Economic Implications of the Canada–U.S. Border Bridges: Applying a Binational Local Economic Model for International Freight Movements

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border bridges, congestion, freight transportation, economic costs

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This study provides an approach to measuring the local economic costs stemming from delays on bridges connecting the U.S. and Canada. We focused on two of the busiest bridges in the U.S. and Canada that connect the Buffalo–Niagara metropolitan region and Ontario province, using an approach that combines spatial networks and local economic impact models to estimate the economic costs of border delays on the local economies of the border regions. We estimated that the local economic impacts of delays on the Canada–U.S. border bridges in the range of $36,000 to $110,000 per day in total, indicating that a 1 percent increase of delay cost can produce 1.33 percent economic costs in total at the bridge connecting Buffalo and Ontario. Furthermore, the binational economic model provides information on which industries are most impacted from shipping delays on the bridges via supply chain, based on various scenarios. Our modeling approach and scenario development process have important implications for border-traffic planning analysis and border-city economies because they allow numerous simulation tests with respect to changes of international freight transportation costs and patterns for key economic sectors.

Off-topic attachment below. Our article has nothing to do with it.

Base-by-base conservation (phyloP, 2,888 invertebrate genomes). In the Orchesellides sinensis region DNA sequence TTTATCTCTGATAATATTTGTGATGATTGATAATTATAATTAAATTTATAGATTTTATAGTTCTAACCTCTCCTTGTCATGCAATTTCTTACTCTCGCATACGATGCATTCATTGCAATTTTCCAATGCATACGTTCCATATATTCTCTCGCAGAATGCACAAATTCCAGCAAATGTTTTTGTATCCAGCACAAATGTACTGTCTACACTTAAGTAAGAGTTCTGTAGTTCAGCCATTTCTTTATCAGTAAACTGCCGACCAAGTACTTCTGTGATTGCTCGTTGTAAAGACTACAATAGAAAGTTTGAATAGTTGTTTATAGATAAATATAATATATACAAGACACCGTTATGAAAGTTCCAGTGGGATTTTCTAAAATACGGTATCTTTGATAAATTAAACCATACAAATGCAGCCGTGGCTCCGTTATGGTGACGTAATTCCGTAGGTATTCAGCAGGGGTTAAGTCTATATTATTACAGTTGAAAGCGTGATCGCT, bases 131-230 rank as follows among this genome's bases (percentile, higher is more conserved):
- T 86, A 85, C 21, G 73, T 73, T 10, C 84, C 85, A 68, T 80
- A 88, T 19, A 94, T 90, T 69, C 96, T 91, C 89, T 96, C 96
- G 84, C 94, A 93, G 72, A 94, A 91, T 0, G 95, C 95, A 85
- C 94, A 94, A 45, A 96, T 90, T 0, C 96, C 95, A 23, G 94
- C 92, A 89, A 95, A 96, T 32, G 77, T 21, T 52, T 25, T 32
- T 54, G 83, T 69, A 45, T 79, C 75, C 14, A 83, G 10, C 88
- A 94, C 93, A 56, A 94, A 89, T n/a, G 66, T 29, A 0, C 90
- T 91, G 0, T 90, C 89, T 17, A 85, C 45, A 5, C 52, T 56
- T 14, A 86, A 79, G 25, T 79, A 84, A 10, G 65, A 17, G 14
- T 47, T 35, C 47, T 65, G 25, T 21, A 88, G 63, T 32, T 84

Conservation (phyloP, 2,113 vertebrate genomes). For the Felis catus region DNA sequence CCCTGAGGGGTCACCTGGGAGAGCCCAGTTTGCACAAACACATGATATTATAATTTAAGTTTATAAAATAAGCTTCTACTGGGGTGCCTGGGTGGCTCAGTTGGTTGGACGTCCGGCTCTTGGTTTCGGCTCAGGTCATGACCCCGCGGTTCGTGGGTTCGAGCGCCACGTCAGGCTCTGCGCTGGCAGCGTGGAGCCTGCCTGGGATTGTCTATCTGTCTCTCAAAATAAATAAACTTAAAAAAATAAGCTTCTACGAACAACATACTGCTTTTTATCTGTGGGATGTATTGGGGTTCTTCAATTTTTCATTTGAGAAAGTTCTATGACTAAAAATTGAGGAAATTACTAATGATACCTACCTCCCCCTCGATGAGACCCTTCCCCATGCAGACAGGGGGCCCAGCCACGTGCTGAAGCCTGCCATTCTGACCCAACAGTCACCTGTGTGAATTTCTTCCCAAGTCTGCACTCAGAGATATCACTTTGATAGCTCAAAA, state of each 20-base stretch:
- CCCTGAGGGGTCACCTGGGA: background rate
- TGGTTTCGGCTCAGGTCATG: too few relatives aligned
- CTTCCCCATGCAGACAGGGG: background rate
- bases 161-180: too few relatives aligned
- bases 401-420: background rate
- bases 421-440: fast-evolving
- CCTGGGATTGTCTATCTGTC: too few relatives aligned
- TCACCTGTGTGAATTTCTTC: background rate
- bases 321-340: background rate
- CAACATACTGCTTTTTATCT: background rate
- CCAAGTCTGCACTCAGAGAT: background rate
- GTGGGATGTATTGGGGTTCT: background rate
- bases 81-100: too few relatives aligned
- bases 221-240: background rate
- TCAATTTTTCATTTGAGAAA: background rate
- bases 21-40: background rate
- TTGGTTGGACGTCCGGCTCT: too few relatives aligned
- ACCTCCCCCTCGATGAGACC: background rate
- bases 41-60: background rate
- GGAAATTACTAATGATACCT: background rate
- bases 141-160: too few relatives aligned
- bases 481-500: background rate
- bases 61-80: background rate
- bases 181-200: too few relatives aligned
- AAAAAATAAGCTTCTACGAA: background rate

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Citation / Publisher Attribution

Research in Transportation Business & Management, v. 11, p. 123-133